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Salvia nemorosa 'Caradonna'

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Salvia nemorosa 'Caradonna'

Salvia nemorosa 'Caradonna'

What a great garden plant! This salvia flowers with spikes of violet-blue from June to October and is a magnet for butterflies and bees. The grey-green, aromatic foliage also makes an attractive accent in the summer border. Find this superb cultivar in the NGS Family Garden (in the Model Gardens) and in the Glasshouse garden around the Glasshouse lake.

 

Vital statistics

Common name
Balkan clary, Steppe sage
Family
Lamiaceae
Height & spread
(30in) x 30-45cm (12-18in) wide
Form
Perennial
Soil
Light, moderately fertile, humus-rich, moist but well-drained soil
Aspect
Full sun
Hardiness
Fully hardy

Salvia

This is a large genus of about 900 species of often aromatic, flowering plants containing mainly herbs and numerous sub-shrubs, of which many are tender to some degree. They include annuals, biennials, evergreen and herbaceous perennials, and shrubs. Some are rhizomatous or tuberous.

They originate from temperate and tropical parts of the world but not very hot and humid regions, and grow mainly in sunny places.

The usually square stems bear opposite pairs of simple to pinnate toothed leaves. The two-lipped flowers are normally borne in whorls along the stems during late summer or early autumn.

Annual salvias, and perennials grown as annuals, provide brilliant colour for bedding, infilling or containers. Common bedding salvias include cultivars of the scarlet sage Salvia splendens such as 'Scarlet King' which is compact, has dark green leaves and scarlet flowers. Some species like S. viridis (annual clary) are also popular if grown in light woodland or wildflower meadows, where they attract bees and other wildlife.

Several species have deliciously aromatic foliage, the most well-known being common sage, Salvia officinalis. Sage is a well-used culinary herb, often associated with pork dishes and famously used with onion in stuffing. S. sclarea (biennial clary) and S. viridis (annual clary) are also in widespread cultivation as culinary herbs and for medicinal uses.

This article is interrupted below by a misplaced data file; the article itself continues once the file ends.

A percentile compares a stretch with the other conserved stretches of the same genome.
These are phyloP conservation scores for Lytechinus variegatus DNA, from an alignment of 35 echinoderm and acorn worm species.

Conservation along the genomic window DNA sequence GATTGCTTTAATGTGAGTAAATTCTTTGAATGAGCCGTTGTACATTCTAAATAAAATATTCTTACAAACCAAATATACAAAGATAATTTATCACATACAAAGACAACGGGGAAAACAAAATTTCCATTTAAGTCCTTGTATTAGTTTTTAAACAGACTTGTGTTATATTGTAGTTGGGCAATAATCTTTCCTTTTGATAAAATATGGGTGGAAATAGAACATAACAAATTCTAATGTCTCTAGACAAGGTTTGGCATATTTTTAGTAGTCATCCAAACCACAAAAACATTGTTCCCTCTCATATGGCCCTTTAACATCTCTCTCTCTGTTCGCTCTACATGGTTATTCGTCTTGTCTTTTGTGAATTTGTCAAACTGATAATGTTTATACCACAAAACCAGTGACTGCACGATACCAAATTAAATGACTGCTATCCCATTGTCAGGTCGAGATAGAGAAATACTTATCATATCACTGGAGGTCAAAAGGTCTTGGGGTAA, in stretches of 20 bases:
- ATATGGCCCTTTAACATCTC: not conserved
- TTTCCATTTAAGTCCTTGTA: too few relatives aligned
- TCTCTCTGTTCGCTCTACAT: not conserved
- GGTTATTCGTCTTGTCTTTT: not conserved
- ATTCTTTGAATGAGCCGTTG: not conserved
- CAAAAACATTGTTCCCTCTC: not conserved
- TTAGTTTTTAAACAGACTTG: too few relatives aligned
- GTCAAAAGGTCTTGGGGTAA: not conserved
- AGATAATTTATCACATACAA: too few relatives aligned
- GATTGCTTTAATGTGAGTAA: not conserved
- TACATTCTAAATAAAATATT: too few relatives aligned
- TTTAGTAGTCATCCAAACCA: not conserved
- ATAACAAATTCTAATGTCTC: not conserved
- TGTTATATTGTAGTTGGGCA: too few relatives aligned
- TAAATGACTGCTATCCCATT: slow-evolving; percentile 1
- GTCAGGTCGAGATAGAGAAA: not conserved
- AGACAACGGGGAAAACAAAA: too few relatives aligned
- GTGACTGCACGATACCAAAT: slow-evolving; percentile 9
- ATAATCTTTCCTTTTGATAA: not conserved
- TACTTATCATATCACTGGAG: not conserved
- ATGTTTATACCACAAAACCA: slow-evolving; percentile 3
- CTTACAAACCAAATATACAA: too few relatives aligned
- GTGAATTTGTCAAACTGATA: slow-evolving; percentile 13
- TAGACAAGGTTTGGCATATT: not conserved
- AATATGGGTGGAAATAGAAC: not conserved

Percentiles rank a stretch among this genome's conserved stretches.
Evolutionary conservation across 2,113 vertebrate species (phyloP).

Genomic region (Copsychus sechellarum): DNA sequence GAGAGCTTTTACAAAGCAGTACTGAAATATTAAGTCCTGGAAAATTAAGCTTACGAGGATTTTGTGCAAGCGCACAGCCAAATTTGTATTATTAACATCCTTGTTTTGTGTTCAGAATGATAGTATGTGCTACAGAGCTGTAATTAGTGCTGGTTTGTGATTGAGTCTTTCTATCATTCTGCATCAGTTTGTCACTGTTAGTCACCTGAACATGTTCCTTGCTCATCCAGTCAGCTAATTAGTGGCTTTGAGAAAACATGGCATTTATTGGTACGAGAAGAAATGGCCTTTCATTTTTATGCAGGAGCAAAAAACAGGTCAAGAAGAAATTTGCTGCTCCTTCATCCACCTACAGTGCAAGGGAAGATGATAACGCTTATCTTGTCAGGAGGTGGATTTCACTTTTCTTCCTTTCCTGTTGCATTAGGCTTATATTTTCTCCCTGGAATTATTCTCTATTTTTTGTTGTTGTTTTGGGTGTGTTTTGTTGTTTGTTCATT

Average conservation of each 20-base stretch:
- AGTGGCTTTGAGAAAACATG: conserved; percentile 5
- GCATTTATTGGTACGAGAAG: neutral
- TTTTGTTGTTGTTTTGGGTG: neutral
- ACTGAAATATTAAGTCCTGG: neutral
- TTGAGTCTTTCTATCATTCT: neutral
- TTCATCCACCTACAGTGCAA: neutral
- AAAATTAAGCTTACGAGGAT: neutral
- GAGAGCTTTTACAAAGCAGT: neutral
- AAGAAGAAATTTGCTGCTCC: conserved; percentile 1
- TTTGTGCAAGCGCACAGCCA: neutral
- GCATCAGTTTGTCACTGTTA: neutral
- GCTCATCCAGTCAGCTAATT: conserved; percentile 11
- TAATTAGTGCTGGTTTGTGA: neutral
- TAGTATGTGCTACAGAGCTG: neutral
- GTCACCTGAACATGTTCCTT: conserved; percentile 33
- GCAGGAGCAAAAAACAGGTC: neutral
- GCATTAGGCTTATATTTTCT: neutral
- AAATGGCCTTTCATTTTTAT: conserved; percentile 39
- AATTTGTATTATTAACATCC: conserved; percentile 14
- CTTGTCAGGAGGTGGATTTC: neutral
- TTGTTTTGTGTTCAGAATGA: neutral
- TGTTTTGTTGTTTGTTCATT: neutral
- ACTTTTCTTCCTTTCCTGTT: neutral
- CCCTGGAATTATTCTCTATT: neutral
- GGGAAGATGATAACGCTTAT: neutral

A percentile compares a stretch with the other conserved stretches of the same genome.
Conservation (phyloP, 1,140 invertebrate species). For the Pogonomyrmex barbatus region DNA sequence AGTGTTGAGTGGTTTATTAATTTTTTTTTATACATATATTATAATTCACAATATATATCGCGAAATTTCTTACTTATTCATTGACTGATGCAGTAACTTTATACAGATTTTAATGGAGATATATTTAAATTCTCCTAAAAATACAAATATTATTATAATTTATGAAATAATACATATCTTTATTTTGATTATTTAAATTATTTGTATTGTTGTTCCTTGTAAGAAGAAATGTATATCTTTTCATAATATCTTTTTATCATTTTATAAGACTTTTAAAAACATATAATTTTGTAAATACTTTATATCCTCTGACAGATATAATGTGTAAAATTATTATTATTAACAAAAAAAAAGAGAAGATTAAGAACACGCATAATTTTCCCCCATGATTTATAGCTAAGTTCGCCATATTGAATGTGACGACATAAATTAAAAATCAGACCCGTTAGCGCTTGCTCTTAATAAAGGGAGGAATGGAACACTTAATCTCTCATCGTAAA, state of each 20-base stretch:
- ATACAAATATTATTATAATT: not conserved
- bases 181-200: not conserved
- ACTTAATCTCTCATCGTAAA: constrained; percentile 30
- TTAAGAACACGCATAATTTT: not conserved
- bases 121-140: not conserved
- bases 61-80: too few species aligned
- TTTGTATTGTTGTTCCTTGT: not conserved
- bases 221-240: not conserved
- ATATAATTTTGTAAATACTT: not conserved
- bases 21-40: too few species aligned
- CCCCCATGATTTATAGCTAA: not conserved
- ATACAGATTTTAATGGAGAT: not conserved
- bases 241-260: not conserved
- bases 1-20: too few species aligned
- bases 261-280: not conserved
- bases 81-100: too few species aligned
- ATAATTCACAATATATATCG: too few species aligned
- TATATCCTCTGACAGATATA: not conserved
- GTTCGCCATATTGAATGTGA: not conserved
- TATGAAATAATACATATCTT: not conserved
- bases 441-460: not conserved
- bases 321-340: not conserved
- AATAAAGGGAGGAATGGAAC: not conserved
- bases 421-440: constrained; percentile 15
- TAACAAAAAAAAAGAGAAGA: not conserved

The name salvia is derived from the Latin 'salvare', meaning to save or heal, referring to the supposed medicinal properties of certain species.

Salvia nemorosa 'Caradonna'

This species, which grows from Europe to central Asia, is an erect, perennial with many branches and simple, oval to oblong, notched, wrinkled, mid-green leaves up to 10cm (4in) long.

The flowers, which are produced from summer to autumn in terminal racemes can be violet to purple, or white to pink. They have purple bracts, and are up to 1cm (0.5in) long.

The name nemorosa means growing in groves or woods.

The cultivar Salvia nemorosa ‘Caradonna’ has glowing, purple-black stems and violet-purple flowers that bloom from June to October.
The foliage is grey-green and aromatic, and the plant is a magnet for butterflies and bees.

Cultivation

  • To prolong flowering remove the flower spikes as soon they start to fade.
  • Apply a generous 5-7cm (2-3in) mulch of well-rotted garden compost or manure around the base of the plant in spring.
  • Flowers June to August and again in October if cut back hard after first flowers fade.

Propagation

  • Sow annual seeds at 16-18C (61-64F) in mid spring, and biennials in containers in a cold frame in summer. Alternatively, they can be sown in situ after the danger of frosts has passed.
  • Perennials should be sown in containers in a cold frame in spring, when they may also be divided. Basal or softwood cuttings can be taken in spring or early summer, or semi-ripe cuttings in late summer or autumn.
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